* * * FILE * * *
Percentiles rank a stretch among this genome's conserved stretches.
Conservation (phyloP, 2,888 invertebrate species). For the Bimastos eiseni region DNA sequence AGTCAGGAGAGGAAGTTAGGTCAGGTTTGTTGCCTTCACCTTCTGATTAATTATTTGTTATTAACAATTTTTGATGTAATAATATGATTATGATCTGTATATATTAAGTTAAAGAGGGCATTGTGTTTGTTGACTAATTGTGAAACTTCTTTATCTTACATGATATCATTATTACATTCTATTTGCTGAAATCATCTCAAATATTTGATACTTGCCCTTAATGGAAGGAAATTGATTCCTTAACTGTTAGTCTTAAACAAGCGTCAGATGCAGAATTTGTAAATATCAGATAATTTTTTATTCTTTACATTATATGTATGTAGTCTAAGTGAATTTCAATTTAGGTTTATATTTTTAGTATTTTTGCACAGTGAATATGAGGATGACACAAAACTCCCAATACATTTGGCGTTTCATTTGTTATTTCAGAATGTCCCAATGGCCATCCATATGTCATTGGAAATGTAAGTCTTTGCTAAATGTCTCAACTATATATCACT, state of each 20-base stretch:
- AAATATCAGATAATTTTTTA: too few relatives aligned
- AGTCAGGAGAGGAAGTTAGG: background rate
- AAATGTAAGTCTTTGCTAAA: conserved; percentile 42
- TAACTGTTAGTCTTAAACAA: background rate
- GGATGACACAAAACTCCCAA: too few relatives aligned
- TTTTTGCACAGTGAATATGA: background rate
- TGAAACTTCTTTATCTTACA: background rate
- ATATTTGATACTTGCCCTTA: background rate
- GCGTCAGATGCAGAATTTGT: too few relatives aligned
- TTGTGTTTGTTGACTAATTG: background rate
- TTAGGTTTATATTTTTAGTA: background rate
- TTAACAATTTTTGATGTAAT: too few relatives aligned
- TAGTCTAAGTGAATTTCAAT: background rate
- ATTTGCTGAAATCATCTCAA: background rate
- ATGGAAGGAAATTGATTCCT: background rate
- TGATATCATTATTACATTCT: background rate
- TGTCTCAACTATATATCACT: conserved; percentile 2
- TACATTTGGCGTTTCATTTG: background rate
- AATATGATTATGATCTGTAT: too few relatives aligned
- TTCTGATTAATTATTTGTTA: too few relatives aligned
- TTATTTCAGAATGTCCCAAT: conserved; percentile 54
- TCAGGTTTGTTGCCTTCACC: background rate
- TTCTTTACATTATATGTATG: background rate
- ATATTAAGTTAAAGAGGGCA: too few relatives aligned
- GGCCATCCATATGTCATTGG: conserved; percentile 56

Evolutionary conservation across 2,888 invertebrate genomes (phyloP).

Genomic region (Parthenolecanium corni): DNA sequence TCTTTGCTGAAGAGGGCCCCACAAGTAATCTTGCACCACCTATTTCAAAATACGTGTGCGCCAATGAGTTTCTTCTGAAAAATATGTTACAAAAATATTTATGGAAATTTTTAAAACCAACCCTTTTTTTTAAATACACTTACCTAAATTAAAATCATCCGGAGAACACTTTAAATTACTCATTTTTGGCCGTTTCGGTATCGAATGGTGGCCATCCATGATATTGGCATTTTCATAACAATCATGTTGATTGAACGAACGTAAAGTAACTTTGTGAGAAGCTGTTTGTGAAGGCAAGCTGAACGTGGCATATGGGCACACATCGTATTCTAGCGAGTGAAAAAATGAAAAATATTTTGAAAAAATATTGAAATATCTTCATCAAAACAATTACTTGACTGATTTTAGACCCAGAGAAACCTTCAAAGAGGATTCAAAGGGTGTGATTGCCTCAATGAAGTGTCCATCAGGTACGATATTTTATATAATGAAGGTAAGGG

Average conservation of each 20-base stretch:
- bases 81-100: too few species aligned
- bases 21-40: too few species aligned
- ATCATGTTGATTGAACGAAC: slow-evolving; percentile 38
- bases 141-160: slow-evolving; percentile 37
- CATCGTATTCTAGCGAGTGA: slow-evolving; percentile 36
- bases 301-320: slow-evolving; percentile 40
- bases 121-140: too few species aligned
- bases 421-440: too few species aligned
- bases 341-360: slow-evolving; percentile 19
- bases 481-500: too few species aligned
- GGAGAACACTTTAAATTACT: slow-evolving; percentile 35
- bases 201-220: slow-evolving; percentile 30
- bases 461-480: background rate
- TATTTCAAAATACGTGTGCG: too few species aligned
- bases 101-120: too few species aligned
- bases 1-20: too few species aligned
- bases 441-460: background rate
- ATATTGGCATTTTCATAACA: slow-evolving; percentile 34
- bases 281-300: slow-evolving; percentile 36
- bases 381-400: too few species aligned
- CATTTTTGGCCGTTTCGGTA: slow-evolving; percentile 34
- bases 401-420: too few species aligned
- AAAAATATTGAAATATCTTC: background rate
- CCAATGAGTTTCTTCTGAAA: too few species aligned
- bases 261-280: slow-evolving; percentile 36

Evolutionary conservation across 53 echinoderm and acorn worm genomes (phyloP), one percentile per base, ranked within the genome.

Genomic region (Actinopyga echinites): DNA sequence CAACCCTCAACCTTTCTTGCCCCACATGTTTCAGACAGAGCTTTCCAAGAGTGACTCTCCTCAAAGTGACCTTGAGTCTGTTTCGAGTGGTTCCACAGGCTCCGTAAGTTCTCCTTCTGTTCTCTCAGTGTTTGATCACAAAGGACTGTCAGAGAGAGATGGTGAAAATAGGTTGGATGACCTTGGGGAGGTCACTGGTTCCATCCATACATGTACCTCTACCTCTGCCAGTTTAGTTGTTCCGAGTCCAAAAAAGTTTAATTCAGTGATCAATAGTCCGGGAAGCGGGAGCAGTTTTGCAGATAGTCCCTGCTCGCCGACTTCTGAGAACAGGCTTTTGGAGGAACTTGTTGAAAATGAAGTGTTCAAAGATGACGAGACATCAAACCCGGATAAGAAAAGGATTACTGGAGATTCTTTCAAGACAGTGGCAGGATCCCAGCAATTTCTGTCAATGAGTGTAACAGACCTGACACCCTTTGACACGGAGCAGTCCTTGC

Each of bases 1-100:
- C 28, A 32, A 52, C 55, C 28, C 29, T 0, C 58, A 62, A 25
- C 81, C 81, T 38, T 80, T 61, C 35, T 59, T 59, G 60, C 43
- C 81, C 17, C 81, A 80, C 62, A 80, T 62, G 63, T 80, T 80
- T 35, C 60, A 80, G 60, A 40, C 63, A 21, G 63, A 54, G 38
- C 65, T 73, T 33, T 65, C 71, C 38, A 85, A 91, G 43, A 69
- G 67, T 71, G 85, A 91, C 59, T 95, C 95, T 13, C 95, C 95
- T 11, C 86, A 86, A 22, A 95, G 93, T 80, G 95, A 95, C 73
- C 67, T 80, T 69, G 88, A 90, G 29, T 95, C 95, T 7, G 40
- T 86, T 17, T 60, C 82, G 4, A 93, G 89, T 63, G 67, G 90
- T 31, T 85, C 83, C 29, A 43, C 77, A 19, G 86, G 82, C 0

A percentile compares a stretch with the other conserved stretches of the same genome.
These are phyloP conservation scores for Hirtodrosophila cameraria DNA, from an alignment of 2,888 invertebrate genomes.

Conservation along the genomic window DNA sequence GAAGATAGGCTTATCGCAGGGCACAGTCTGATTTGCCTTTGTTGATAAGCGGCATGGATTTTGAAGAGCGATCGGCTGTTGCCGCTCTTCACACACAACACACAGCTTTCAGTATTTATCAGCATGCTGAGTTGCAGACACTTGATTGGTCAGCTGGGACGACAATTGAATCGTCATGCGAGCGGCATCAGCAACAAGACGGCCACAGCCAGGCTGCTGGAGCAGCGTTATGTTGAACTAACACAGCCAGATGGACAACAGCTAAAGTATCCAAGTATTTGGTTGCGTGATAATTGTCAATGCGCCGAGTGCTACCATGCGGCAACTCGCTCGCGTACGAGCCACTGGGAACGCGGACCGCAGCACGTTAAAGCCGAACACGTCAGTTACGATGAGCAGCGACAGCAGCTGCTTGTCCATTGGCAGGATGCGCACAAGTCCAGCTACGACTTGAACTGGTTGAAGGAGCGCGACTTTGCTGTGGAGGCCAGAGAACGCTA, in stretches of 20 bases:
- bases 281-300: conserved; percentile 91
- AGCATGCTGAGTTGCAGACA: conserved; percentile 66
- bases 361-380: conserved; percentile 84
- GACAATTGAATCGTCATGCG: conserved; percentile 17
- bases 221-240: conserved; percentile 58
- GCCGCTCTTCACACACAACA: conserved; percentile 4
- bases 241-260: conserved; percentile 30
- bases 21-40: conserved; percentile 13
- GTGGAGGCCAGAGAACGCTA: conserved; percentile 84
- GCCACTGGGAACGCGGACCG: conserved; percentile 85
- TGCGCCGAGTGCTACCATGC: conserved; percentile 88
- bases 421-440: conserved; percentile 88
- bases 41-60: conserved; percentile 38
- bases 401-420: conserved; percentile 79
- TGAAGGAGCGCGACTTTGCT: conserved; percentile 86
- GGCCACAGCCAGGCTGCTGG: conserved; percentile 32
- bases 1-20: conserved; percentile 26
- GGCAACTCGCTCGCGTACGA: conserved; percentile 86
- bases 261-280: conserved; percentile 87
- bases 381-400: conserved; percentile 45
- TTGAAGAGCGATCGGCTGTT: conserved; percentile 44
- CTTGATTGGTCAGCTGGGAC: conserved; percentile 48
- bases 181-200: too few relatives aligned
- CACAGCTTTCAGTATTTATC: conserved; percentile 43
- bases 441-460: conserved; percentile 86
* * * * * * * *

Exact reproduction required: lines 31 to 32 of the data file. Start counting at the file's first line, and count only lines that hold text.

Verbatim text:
- bases 81-100: too few species aligned
- bases 21-40: too few species aligned